As a women born in the early 80’s, I am a millennial. Phew, I said it! This realization did not come easy to me, in fact I have spent the last 6 years ignoring that I could even be classified as one. I have been known to say things like, “I’m different”, “these characteristics do not describe me”. “oh, millennials these days”. These claims accomplished very little, other than creating an illusion that I some how curtailed the negative stigma attached to this generation. Characteristics such as needy, narcissistic, impatient, and seeking special treatment are those which I adamantly denied, all the while accepting the positive attributes such as driven, intelligent and over achieving.
In my first couple years as a new professional, supervising undergraduates kept my denial at a healthy level (if that’s even possible). I was managing students who were several years younger than myself, thus the spectrum of millennial traits was from one end to the other. Comparatively, I felt I was in different generation from my 19 year old counterparts. Two years ago, when I began supervising professional level staff members, I was astonished. They were only a couple of years younger than me and I was still seeing some of the same traits I recognized in my undergraduate staff; smart, driven and competitive, but also at times needy and impatient. It was during a conversation about this very topic with my supervisor that I came to the realization that I too was guilty of these same qualities. In deep reflection, I began to recall instances where I screamed “millennial”. For example, when I started my first job as an Area Director I questioned and challenged everything my department did, expected recognition for a “job well done” even when I was responding to a minimum expectation, and often thought about how lucky my department was to have me in their midst.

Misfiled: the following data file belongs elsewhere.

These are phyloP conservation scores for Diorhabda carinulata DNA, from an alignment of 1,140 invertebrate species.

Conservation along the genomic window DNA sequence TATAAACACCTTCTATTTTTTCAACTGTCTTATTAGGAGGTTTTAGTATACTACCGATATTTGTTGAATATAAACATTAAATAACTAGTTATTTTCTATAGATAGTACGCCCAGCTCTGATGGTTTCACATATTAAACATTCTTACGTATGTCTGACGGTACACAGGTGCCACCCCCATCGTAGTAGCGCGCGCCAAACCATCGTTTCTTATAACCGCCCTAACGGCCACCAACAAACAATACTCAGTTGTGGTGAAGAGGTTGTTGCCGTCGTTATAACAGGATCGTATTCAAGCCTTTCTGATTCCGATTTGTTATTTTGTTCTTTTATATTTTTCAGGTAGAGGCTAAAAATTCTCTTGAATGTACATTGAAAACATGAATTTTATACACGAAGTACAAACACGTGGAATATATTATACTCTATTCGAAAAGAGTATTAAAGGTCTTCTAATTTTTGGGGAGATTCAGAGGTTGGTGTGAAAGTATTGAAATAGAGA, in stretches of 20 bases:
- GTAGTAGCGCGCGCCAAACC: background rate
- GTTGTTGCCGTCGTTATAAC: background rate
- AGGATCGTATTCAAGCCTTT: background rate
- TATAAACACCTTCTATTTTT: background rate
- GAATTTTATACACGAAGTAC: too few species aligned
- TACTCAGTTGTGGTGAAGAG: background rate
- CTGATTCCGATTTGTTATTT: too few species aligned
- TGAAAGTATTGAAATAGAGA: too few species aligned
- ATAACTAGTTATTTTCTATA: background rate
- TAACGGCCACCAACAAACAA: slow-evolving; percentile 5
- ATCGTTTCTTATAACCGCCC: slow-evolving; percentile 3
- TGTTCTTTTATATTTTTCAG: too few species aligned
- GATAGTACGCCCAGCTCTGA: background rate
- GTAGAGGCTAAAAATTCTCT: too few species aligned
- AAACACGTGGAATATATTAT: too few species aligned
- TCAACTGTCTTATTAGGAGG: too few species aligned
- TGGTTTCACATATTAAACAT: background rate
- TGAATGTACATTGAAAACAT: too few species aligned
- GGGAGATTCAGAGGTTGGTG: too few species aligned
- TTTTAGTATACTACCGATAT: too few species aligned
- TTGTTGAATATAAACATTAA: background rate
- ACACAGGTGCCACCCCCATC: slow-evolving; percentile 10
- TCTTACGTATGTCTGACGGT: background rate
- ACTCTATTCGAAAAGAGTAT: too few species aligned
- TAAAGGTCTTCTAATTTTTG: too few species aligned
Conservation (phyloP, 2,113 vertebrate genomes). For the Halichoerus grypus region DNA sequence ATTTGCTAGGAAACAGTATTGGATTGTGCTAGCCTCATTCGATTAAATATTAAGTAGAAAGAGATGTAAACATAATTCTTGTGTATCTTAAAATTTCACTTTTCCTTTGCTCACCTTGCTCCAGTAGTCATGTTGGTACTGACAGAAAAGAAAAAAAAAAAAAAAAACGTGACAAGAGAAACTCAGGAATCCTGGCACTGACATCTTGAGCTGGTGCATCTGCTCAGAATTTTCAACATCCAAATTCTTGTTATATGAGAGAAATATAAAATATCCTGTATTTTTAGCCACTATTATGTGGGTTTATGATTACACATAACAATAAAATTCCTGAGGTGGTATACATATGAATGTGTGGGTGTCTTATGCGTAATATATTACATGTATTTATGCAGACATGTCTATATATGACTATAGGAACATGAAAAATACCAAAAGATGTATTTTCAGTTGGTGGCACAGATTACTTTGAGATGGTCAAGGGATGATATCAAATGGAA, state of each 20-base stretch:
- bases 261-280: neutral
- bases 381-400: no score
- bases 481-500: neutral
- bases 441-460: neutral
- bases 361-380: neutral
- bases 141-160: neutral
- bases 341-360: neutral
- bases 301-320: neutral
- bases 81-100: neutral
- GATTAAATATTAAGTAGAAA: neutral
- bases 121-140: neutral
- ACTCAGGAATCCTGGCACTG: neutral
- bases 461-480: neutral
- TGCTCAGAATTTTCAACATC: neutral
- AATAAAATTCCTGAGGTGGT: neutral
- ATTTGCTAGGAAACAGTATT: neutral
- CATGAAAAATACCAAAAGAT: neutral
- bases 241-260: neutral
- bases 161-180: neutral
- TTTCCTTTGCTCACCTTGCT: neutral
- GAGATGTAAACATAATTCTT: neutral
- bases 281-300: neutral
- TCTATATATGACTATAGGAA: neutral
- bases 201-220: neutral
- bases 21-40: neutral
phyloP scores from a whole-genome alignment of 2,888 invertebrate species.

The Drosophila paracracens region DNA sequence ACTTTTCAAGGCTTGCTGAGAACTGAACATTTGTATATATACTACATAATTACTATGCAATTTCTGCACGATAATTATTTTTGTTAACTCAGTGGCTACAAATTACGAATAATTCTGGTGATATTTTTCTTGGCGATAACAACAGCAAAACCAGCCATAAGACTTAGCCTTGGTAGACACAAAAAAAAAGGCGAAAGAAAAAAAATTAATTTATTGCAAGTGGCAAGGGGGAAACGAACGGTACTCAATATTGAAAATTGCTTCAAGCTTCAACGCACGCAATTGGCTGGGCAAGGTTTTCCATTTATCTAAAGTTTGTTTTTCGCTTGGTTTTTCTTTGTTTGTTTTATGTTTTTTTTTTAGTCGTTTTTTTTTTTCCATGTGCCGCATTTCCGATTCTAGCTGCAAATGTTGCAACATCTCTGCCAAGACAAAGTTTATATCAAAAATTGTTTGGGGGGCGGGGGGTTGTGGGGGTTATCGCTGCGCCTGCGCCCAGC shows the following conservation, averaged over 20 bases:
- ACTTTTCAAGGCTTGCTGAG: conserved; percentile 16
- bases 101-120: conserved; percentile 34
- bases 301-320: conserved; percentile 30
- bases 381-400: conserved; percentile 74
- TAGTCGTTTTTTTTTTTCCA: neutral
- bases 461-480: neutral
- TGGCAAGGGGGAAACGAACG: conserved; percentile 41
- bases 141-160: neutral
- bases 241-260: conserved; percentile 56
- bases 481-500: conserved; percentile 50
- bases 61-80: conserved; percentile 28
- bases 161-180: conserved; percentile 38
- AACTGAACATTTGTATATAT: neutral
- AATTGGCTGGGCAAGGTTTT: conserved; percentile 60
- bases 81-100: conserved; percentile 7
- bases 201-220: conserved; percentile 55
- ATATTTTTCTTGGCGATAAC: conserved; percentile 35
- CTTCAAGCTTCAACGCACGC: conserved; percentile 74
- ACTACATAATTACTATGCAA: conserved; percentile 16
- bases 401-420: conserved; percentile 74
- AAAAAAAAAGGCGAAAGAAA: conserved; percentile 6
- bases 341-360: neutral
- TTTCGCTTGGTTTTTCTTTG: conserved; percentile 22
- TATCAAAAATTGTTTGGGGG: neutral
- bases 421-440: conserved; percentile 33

As a I write these words I feel a sense of embarrassment for the way I carried myself in certain instances. Entitlement as a young, white, and educated woman contributed to my behavior on many occasions. This is not to say it has all been negative. There are many attributes which have aided in my success as a young professional and have helped my department to grow in many ways. My point is this; simply denying the fact that you are millennial does not make it any less true. Taking ownership and responsibility for our natural tendencies only makes us more self aware of the areas in which we need to grow. It can be a hard pill to swallow, but the advice I have given myself can be summed up as Acknowledge, Honor, Adjust and Move Forward. Although this has felt like a 12 step program from me in many ways, I have managed to shorten it to 4:
•Acknowledge your actions, thoughts and behaviors and do not abandon your natural tendencies.
•Honor yourself for who you are.
•Adjust the things which are not productive or do not positively contribute to your organization, and
•Finally, move forward and put your self assessment into action.
I have learned to appreciate the freedom of being able to acknowledge my shortcomings. After all, we are in the business of higher learning, so self discovery is paramount to the success of our departments and in turn our students. How can we lead our evermore self focused student population, if we continue to be in denial of our own shadows? My challenge to other millennials like me is to continue to challenge yourself equally or more than you challenge others. It is a daily struggle, but I have found deep fulfillment in recognizing who I really am as a part of the journey to growing into who I really want to be.